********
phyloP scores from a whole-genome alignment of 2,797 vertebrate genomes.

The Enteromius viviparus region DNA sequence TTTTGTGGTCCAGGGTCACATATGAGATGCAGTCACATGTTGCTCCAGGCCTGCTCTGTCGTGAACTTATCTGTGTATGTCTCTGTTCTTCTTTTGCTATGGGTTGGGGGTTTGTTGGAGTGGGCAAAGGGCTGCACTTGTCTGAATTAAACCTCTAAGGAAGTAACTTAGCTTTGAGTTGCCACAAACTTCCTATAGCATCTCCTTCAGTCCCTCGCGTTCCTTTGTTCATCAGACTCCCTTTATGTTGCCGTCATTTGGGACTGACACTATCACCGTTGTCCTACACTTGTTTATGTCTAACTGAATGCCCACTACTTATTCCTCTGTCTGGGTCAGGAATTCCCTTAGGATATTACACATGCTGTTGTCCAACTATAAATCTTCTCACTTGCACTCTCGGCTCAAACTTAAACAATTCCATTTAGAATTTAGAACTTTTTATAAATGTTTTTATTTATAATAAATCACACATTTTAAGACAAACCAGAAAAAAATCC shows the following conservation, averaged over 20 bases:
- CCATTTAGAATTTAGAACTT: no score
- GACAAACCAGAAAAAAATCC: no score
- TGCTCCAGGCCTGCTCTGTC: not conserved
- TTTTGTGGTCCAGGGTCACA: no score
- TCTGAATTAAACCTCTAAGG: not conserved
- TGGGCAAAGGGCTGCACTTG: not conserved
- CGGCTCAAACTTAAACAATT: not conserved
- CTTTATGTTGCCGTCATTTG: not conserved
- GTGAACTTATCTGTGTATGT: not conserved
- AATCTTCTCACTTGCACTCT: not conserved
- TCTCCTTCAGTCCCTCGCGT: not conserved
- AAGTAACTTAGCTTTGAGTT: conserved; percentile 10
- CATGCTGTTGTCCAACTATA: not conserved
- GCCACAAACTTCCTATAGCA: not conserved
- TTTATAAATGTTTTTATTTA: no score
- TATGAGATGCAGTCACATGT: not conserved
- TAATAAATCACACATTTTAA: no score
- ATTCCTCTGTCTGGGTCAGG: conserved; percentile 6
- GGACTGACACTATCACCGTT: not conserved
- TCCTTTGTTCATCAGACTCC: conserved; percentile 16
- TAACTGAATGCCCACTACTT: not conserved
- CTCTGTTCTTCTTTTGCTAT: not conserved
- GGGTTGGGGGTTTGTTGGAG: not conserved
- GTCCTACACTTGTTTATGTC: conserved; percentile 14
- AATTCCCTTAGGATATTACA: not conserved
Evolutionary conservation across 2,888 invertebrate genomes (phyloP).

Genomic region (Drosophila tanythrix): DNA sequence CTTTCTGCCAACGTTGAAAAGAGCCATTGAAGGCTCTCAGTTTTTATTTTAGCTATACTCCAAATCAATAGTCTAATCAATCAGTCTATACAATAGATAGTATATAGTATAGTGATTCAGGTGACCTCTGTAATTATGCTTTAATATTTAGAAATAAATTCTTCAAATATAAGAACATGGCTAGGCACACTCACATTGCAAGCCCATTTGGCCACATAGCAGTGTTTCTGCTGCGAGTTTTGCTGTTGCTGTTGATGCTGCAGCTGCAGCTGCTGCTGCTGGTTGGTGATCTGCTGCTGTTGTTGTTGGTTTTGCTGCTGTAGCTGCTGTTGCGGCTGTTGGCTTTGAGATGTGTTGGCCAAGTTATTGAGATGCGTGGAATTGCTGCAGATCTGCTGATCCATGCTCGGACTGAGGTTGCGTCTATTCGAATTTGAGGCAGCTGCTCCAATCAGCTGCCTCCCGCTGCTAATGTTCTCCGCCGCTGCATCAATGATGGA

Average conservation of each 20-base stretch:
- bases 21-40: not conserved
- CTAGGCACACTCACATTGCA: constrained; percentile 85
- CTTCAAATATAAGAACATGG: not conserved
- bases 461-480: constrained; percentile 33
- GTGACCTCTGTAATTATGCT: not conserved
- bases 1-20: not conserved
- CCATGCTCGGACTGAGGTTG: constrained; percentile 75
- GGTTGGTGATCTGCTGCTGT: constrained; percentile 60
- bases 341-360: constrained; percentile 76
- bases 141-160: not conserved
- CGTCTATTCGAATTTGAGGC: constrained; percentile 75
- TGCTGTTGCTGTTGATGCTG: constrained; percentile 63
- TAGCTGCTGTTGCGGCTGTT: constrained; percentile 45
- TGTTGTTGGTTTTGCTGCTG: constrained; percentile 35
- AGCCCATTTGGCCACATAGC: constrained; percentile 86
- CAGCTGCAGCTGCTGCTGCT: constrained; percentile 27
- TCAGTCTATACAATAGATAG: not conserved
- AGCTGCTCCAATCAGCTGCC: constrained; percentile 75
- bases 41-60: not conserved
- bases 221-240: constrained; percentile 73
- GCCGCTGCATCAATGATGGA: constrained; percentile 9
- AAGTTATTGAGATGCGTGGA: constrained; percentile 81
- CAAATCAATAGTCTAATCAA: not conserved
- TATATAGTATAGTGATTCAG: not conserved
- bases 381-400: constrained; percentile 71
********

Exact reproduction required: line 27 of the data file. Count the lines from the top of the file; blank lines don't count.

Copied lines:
- AATTCCCTTAGGATATTACA: not conserved